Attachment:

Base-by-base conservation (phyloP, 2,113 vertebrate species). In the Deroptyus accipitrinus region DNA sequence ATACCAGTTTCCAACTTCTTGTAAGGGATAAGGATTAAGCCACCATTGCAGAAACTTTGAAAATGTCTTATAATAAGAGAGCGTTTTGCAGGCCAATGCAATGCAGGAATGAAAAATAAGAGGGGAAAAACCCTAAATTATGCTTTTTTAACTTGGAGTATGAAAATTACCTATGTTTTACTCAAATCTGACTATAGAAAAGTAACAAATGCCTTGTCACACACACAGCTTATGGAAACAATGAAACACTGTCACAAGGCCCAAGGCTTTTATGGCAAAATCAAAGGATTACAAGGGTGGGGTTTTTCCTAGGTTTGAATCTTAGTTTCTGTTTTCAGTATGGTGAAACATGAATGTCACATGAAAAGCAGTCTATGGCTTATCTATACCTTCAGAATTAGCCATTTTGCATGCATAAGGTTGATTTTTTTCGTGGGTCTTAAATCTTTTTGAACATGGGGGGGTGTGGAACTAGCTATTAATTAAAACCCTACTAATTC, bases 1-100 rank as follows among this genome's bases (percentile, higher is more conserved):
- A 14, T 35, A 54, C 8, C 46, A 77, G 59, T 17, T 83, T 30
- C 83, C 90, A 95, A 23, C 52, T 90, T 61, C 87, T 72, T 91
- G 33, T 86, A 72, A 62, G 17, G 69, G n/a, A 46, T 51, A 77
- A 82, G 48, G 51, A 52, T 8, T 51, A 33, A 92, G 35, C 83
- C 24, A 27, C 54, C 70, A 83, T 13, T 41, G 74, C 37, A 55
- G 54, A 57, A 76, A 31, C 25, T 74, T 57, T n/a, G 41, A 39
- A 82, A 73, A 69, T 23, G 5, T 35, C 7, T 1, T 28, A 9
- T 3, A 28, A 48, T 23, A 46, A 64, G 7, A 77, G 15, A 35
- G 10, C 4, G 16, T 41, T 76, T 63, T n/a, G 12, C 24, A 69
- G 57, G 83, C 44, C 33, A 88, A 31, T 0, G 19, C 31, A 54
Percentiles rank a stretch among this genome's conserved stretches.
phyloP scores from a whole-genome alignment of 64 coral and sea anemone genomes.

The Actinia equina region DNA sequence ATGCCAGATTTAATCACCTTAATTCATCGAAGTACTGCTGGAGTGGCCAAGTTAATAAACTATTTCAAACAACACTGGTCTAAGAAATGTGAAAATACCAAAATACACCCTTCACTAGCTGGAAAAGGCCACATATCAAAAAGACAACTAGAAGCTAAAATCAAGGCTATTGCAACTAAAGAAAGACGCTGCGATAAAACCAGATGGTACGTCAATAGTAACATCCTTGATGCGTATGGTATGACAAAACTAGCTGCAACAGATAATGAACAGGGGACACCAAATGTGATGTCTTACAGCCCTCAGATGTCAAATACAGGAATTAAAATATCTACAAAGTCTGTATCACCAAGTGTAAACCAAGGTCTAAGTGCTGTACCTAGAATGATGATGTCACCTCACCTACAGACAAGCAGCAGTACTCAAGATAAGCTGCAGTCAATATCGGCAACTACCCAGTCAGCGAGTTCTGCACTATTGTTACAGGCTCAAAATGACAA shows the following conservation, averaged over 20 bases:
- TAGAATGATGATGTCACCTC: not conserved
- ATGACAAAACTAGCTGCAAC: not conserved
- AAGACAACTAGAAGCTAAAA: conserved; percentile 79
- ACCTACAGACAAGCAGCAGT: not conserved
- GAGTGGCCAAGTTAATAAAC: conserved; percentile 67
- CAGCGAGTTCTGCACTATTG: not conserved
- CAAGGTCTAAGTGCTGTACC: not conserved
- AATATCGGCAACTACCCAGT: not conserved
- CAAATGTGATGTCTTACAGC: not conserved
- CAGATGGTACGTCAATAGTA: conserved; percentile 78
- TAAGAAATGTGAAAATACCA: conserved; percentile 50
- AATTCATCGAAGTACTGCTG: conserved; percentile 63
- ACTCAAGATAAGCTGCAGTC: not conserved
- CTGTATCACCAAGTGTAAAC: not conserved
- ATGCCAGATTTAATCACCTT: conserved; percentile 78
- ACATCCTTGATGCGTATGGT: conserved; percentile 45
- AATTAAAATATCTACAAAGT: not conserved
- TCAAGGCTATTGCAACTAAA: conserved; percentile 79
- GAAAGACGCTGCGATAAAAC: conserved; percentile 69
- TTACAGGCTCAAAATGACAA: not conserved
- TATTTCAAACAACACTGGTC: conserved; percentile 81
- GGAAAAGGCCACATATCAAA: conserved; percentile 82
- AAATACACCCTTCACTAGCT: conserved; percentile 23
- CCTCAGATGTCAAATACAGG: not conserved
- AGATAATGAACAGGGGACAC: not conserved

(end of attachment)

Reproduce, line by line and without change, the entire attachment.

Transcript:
Base-by-base conservation (phyloP, 2,113 vertebrate species). In the Deroptyus accipitrinus region DNA sequence ATACCAGTTTCCAACTTCTTGTAAGGGATAAGGATTAAGCCACCATTGCAGAAACTTTGAAAATGTCTTATAATAAGAGAGCGTTTTGCAGGCCAATGCAATGCAGGAATGAAAAATAAGAGGGGAAAAACCCTAAATTATGCTTTTTTAACTTGGAGTATGAAAATTACCTATGTTTTACTCAAATCTGACTATAGAAAAGTAACAAATGCCTTGTCACACACACAGCTTATGGAAACAATGAAACACTGTCACAAGGCCCAAGGCTTTTATGGCAAAATCAAAGGATTACAAGGGTGGGGTTTTTCCTAGGTTTGAATCTTAGTTTCTGTTTTCAGTATGGTGAAACATGAATGTCACATGAAAAGCAGTCTATGGCTTATCTATACCTTCAGAATTAGCCATTTTGCATGCATAAGGTTGATTTTTTTCGTGGGTCTTAAATCTTTTTGAACATGGGGGGGTGTGGAACTAGCTATTAATTAAAACCCTACTAATTC, bases 1-100 rank as follows among this genome's bases (percentile, higher is more conserved):
- A 14, T 35, A 54, C 8, C 46, A 77, G 59, T 17, T 83, T 30
- C 83, C 90, A 95, A 23, C 52, T 90, T 61, C 87, T 72, T 91
- G 33, T 86, A 72, A 62, G 17, G 69, G n/a, A 46, T 51, A 77
- A 82, G 48, G 51, A 52, T 8, T 51, A 33, A 92, G 35, C 83
- C 24, A 27, C 54, C 70, A 83, T 13, T 41, G 74, C 37, A 55
- G 54, A 57, A 76, A 31, C 25, T 74, T 57, T n/a, G 41, A 39
- A 82, A 73, A 69, T 23, G 5, T 35, C 7, T 1, T 28, A 9
- T 3, A 28, A 48, T 23, A 46, A 64, G 7, A 77, G 15, A 35
- G 10, C 4, G 16, T 41, T 76, T 63, T n/a, G 12, C 24, A 69
- G 57, G 83, C 44, C 33, A 88, A 31, T 0, G 19, C 31, A 54
Percentiles rank a stretch among this genome's conserved stretches.
phyloP scores from a whole-genome alignment of 64 coral and sea anemone genomes.

The Actinia equina region DNA sequence ATGCCAGATTTAATCACCTTAATTCATCGAAGTACTGCTGGAGTGGCCAAGTTAATAAACTATTTCAAACAACACTGGTCTAAGAAATGTGAAAATACCAAAATACACCCTTCACTAGCTGGAAAAGGCCACATATCAAAAAGACAACTAGAAGCTAAAATCAAGGCTATTGCAACTAAAGAAAGACGCTGCGATAAAACCAGATGGTACGTCAATAGTAACATCCTTGATGCGTATGGTATGACAAAACTAGCTGCAACAGATAATGAACAGGGGACACCAAATGTGATGTCTTACAGCCCTCAGATGTCAAATACAGGAATTAAAATATCTACAAAGTCTGTATCACCAAGTGTAAACCAAGGTCTAAGTGCTGTACCTAGAATGATGATGTCACCTCACCTACAGACAAGCAGCAGTACTCAAGATAAGCTGCAGTCAATATCGGCAACTACCCAGTCAGCGAGTTCTGCACTATTGTTACAGGCTCAAAATGACAA shows the following conservation, averaged over 20 bases:
- TAGAATGATGATGTCACCTC: not conserved
- ATGACAAAACTAGCTGCAAC: not conserved
- AAGACAACTAGAAGCTAAAA: conserved; percentile 79
- ACCTACAGACAAGCAGCAGT: not conserved
- GAGTGGCCAAGTTAATAAAC: conserved; percentile 67
- CAGCGAGTTCTGCACTATTG: not conserved
- CAAGGTCTAAGTGCTGTACC: not conserved
- AATATCGGCAACTACCCAGT: not conserved
- CAAATGTGATGTCTTACAGC: not conserved
- CAGATGGTACGTCAATAGTA: conserved; percentile 78
- TAAGAAATGTGAAAATACCA: conserved; percentile 50
- AATTCATCGAAGTACTGCTG: conserved; percentile 63
- ACTCAAGATAAGCTGCAGTC: not conserved
- CTGTATCACCAAGTGTAAAC: not conserved
- ATGCCAGATTTAATCACCTT: conserved; percentile 78
- ACATCCTTGATGCGTATGGT: conserved; percentile 45
- AATTAAAATATCTACAAAGT: not conserved
- TCAAGGCTATTGCAACTAAA: conserved; percentile 79
- GAAAGACGCTGCGATAAAAC: conserved; percentile 69
- TTACAGGCTCAAAATGACAA: not conserved
- TATTTCAAACAACACTGGTC: conserved; percentile 81
- GGAAAAGGCCACATATCAAA: conserved; percentile 82
- AAATACACCCTTCACTAGCT: conserved; percentile 23
- CCTCAGATGTCAAATACAGG: not conserved
- AGATAATGAACAGGGGACAC: not conserved